Posts Tagged ‘visual’

What hides behind this name is the Microsoft Visual C++ Redistributable which can easily be downloaded on the Microsoft website as x86 or x64 edition:

32 bit: http://www.microsoft.com/download/en/details.aspx?id=5555

64 bit: http://www.microsoft.com/download/en/details.aspx?id=14632

Usually the application that misses the dll indicates what version you need - if one does not work, simply install the other.

Wrap VBScripts into .exe Format

Wednesday, December 14, 2011 posted by CSch

To convert your VBScript to an .exe file, or rather make them look like one, there is a native Windows tool called IExpress which you can access through your menu's searchbar.

Select Create new Self Extraction Directive file and choose Extract files and run an installation command afterwards. Enter a package title and decide whether you want the user to be prompted or not and if you want a licence to be shown. Now browse the executables you want to wrap and select the files for installation in the next window. If they are not displayed in the dropdown menu then type their name in again manually.
If you want multiple scripts to be installed, enter cmd /c script1.vbs && script2.vbs for example. After some more configuration the executable will be placed in the directory you specified in one of the last steps.

Look here to learn how to create Visual Basic Scripts.

Using Visual Basic Script you can also access elementary Windows services, some them being really useful to irritate your friends. If at any point of the script there is an error stating that the double-quotes used in it are invalid characters, just delete the copied ones and type them again manually.
With the use of a shell, you can make VBScripts run programs and other executables. To do so you have to specify following line in the beginning of the script:

Set objShell = wscript.CreateObject("wScript.Shell")

Afterwards you can run commands with

objShell.run program

where you replace program with the program you want to run.
To add an executable to the autostart list via registry, you use the following script:

objShell.Regwrite "HKLM\SOFTWARE\Microsoft\Windows\CurrentVersion\Run\some_name.exe","C:\the\files\path.vbs

Replace the name with any name, it really can be any name, and the path of the file with the correct path. The script will then be executed on every start-up (be careful if you use this in combination with more dangerous scripts).
To make the script itself type as if it was the keyboard, use this script (a shell must be set for this as in the first script shown here):

objShell.sendkeys"key_goes_here"

Replace key_goes_here with the keys the script is supposed to hit. Some of them are embraced by curly brackets, as for example "{CAPSLOCK}", "{NUMLOCK}", "{SCROLLOCK}" and "{bs}" (backspace). Most however go without, as do all letter keys and enter ("~"). Combining all the locks with a loop usually gives a great script!
To make Windows' integrated voice say some words defined by you, use the following script:

Set objVoice = CreateObject("SAPI.SpVoice")
objVoice.Speak "blabla"

Replace blabla with some serious things your computer has to say to you.

Messages, Loops and Pauses with Visual Basic Script

Thursday, October 27, 2011 posted by CSch

Visual Basic Script is a simple scripting language you can use in Windows to compile executable .vbs files. They can be created with a notepad document, save the script by choosing All files in the Save as type drop-down menu and give it a name ending with .vbs (if you leave the first drop-down menu on text-document, notepad will attach an invisible text-document suffix on the created file, no matter if you say so in the document name).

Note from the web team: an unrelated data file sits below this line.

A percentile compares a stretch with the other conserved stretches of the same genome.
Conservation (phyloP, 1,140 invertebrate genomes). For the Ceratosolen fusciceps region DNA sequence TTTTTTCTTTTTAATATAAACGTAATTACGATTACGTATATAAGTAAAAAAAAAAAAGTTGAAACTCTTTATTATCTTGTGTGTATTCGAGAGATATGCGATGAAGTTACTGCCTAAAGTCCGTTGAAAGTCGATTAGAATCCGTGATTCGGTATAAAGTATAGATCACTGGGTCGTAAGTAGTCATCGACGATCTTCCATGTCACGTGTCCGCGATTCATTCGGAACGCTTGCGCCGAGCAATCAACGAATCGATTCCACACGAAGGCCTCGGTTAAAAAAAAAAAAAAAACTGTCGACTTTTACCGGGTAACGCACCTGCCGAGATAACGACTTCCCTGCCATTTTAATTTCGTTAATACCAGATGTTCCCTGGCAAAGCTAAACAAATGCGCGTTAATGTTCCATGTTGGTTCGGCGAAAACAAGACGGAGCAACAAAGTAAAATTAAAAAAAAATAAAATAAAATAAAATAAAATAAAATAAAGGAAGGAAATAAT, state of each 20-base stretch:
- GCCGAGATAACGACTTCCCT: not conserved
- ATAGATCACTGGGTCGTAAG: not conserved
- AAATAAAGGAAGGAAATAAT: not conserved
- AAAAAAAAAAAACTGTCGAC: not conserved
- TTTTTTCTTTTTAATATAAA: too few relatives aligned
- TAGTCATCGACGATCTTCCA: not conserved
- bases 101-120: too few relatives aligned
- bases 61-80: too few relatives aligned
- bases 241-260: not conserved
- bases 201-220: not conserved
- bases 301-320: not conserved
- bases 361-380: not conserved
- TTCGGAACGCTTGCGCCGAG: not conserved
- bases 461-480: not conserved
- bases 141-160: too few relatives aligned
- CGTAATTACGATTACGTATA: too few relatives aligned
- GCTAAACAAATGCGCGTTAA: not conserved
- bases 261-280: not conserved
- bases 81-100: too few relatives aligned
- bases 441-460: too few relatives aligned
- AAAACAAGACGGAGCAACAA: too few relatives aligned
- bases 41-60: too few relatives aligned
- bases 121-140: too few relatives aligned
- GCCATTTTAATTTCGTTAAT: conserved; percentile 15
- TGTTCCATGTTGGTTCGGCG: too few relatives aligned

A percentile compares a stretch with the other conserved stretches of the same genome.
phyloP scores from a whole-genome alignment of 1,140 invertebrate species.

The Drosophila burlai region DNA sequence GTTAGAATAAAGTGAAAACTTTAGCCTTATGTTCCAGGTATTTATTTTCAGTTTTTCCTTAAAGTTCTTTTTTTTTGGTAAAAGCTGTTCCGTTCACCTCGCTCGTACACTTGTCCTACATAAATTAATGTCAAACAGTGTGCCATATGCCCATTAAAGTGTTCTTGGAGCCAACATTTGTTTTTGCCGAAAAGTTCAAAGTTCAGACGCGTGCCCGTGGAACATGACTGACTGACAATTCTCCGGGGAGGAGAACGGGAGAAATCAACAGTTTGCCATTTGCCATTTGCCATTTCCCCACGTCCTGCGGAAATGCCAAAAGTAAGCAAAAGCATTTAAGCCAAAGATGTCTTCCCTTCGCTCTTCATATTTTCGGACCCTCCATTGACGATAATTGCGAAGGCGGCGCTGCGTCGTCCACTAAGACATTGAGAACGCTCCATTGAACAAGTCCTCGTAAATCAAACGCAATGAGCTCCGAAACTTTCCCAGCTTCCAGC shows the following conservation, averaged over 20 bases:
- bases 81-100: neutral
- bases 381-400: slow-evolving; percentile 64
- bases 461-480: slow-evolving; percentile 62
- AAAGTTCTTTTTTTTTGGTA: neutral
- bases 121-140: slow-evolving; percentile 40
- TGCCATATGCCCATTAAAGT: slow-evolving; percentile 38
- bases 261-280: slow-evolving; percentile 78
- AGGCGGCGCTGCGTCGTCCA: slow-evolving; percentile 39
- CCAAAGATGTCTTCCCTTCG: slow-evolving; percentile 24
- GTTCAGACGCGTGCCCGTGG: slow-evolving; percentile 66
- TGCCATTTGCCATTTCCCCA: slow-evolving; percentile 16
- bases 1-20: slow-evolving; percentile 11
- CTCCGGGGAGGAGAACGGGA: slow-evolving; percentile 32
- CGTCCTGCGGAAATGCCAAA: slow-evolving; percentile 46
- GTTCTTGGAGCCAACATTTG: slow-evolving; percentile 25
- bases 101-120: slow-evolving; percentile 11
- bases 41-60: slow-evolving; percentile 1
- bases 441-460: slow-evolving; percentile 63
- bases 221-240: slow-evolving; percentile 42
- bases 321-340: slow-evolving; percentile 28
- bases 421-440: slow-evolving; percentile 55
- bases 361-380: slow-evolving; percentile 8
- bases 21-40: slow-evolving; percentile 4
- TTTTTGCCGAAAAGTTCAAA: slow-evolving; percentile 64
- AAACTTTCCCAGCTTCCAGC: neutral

Now to the scripting VBScript can be used to either ease the use of Windows (as seen here) or to prank the hell out of your friends' computers.
Here are a few useful script lines:

MsgBox "Text goes here!",extracodes+go+here,"Title goes here!"
This shows a simple Windows Messagebox with a text and a title. The Extracodes determine special characteristics. They are defined in numbers and are seperated with a plus symbol: 0-5 define the available buttons. 0=Ok; 1=Ok,Cancel; 2=Abort,Retry,Ignore; 3=Yes,No,Cancel; 4=Yes,No; 5=Retry. Icons are defined by: 16=Critical Icon, 32=Warning Query Icon, 48=Warning Message Icon, 64=Info Icon. The code 4096 makes the window stay on top. Here is what following code looks like:

MsgBox "Hello hello, I'm a message box with a critical Error!",2+16+4096,"Critical Error"

However, a simple messagebox will not impress anybody. How about a messagebox that reappears every time you close it? To do that, you need a loop. Simple put these two lines around the commands you want to loop:

do
[...]
loop

The commands will now be infinitely repeated until the script is interrupted. To put an interval into the loop, we let the script pause for a specific period of time. This is done with

wscript.sleep number

Replace number with an amount of milliseconds to wait.

Disable Visual Effects While Playing on Windows 7

Tuesday, October 25, 2011 posted by CSch

The visual effects Windows 7 uses may be very pleasing to the eye, however they use up a lot of resources. If you like to play a lot on your computer this is an obstacle you do not need to face since you can disable compositions and visual themes upon starting a program. To do so, right-click the program's icon and select Properties. Browse the Compatibility tab and have a look at the options it provides:

The most functional options here are Disable visual themes and Disable desktop compositions. If you check their boxes, these two options will be triggered upon starting the program and deactivated again when the program is closed. This way you save a lot of resources which your games or other applications can grab.